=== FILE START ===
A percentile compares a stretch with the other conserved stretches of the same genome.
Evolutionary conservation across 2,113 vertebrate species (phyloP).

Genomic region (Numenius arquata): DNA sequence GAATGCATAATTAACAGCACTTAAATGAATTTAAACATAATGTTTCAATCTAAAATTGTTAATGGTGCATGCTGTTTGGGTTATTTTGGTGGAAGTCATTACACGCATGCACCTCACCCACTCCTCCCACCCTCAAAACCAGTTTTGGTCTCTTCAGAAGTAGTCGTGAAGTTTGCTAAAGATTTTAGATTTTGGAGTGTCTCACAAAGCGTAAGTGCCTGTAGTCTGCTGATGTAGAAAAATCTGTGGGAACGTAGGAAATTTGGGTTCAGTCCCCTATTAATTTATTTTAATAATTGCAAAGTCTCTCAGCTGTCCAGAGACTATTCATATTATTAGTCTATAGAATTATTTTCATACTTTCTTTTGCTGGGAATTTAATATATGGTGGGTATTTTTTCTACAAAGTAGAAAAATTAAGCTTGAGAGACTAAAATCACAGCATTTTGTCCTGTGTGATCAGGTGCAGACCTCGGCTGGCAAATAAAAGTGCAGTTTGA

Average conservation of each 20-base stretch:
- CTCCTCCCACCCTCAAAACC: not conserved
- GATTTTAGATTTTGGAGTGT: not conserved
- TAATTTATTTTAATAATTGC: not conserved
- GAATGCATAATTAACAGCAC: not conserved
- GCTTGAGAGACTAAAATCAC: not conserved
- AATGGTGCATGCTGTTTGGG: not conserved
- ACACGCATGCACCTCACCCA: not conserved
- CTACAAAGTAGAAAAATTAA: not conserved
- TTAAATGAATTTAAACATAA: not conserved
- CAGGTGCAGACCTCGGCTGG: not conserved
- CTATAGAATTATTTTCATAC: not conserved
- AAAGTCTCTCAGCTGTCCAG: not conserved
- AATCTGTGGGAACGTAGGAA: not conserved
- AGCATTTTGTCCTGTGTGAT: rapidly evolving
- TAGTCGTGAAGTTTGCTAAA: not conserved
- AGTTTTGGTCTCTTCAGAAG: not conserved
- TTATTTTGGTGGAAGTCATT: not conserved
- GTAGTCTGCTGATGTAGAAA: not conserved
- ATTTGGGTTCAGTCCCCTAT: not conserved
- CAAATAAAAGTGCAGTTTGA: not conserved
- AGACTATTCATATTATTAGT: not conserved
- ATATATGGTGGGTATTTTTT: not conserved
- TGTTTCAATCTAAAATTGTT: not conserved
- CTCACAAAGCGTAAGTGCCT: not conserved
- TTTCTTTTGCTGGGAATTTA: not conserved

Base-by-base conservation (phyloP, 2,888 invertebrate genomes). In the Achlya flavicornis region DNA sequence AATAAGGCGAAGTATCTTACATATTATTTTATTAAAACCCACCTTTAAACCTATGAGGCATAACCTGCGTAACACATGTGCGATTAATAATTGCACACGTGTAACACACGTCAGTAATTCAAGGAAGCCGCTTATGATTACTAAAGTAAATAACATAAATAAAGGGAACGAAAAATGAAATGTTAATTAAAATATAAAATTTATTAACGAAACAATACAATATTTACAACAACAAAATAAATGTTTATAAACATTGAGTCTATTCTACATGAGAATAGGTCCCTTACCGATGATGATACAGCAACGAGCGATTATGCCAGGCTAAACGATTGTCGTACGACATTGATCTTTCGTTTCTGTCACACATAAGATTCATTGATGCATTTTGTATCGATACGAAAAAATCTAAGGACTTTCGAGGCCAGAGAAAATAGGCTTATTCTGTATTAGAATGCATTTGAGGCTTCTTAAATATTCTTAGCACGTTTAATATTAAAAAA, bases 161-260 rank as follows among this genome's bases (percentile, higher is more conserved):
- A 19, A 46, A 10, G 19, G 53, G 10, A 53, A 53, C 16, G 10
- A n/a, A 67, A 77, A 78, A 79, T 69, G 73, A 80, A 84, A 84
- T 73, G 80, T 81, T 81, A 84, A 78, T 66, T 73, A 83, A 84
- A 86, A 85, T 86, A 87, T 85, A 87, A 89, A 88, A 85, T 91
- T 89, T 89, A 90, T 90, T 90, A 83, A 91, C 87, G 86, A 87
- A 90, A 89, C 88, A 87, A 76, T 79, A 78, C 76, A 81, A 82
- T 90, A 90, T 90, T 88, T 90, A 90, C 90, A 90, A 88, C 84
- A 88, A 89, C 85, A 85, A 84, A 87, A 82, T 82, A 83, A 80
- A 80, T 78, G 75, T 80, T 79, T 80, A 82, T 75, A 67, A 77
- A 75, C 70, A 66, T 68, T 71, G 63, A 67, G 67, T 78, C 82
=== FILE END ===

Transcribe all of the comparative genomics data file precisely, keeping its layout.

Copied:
A percentile compares a stretch with the other conserved stretches of the same genome.
Evolutionary conservation across 2,113 vertebrate species (phyloP).

Genomic region (Numenius arquata): DNA sequence GAATGCATAATTAACAGCACTTAAATGAATTTAAACATAATGTTTCAATCTAAAATTGTTAATGGTGCATGCTGTTTGGGTTATTTTGGTGGAAGTCATTACACGCATGCACCTCACCCACTCCTCCCACCCTCAAAACCAGTTTTGGTCTCTTCAGAAGTAGTCGTGAAGTTTGCTAAAGATTTTAGATTTTGGAGTGTCTCACAAAGCGTAAGTGCCTGTAGTCTGCTGATGTAGAAAAATCTGTGGGAACGTAGGAAATTTGGGTTCAGTCCCCTATTAATTTATTTTAATAATTGCAAAGTCTCTCAGCTGTCCAGAGACTATTCATATTATTAGTCTATAGAATTATTTTCATACTTTCTTTTGCTGGGAATTTAATATATGGTGGGTATTTTTTCTACAAAGTAGAAAAATTAAGCTTGAGAGACTAAAATCACAGCATTTTGTCCTGTGTGATCAGGTGCAGACCTCGGCTGGCAAATAAAAGTGCAGTTTGA

Average conservation of each 20-base stretch:
- CTCCTCCCACCCTCAAAACC: not conserved
- GATTTTAGATTTTGGAGTGT: not conserved
- TAATTTATTTTAATAATTGC: not conserved
- GAATGCATAATTAACAGCAC: not conserved
- GCTTGAGAGACTAAAATCAC: not conserved
- AATGGTGCATGCTGTTTGGG: not conserved
- ACACGCATGCACCTCACCCA: not conserved
- CTACAAAGTAGAAAAATTAA: not conserved
- TTAAATGAATTTAAACATAA: not conserved
- CAGGTGCAGACCTCGGCTGG: not conserved
- CTATAGAATTATTTTCATAC: not conserved
- AAAGTCTCTCAGCTGTCCAG: not conserved
- AATCTGTGGGAACGTAGGAA: not conserved
- AGCATTTTGTCCTGTGTGAT: rapidly evolving
- TAGTCGTGAAGTTTGCTAAA: not conserved
- AGTTTTGGTCTCTTCAGAAG: not conserved
- TTATTTTGGTGGAAGTCATT: not conserved
- GTAGTCTGCTGATGTAGAAA: not conserved
- ATTTGGGTTCAGTCCCCTAT: not conserved
- CAAATAAAAGTGCAGTTTGA: not conserved
- AGACTATTCATATTATTAGT: not conserved
- ATATATGGTGGGTATTTTTT: not conserved
- TGTTTCAATCTAAAATTGTT: not conserved
- CTCACAAAGCGTAAGTGCCT: not conserved
- TTTCTTTTGCTGGGAATTTA: not conserved

Base-by-base conservation (phyloP, 2,888 invertebrate genomes). In the Achlya flavicornis region DNA sequence AATAAGGCGAAGTATCTTACATATTATTTTATTAAAACCCACCTTTAAACCTATGAGGCATAACCTGCGTAACACATGTGCGATTAATAATTGCACACGTGTAACACACGTCAGTAATTCAAGGAAGCCGCTTATGATTACTAAAGTAAATAACATAAATAAAGGGAACGAAAAATGAAATGTTAATTAAAATATAAAATTTATTAACGAAACAATACAATATTTACAACAACAAAATAAATGTTTATAAACATTGAGTCTATTCTACATGAGAATAGGTCCCTTACCGATGATGATACAGCAACGAGCGATTATGCCAGGCTAAACGATTGTCGTACGACATTGATCTTTCGTTTCTGTCACACATAAGATTCATTGATGCATTTTGTATCGATACGAAAAAATCTAAGGACTTTCGAGGCCAGAGAAAATAGGCTTATTCTGTATTAGAATGCATTTGAGGCTTCTTAAATATTCTTAGCACGTTTAATATTAAAAAA, bases 161-260 rank as follows among this genome's bases (percentile, higher is more conserved):
- A 19, A 46, A 10, G 19, G 53, G 10, A 53, A 53, C 16, G 10
- A n/a, A 67, A 77, A 78, A 79, T 69, G 73, A 80, A 84, A 84
- T 73, G 80, T 81, T 81, A 84, A 78, T 66, T 73, A 83, A 84
- A 86, A 85, T 86, A 87, T 85, A 87, A 89, A 88, A 85, T 91
- T 89, T 89, A 90, T 90, T 90, A 83, A 91, C 87, G 86, A 87
- A 90, A 89, C 88, A 87, A 76, T 79, A 78, C 76, A 81, A 82
- T 90, A 90, T 90, T 88, T 90, A 90, C 90, A 90, A 88, C 84
- A 88, A 89, C 85, A 85, A 84, A 87, A 82, T 82, A 83, A 80
- A 80, T 78, G 75, T 80, T 79, T 80, A 82, T 75, A 67, A 77
- A 75, C 70, A 66, T 68, T 71, G 63, A 67, G 67, T 78, C 82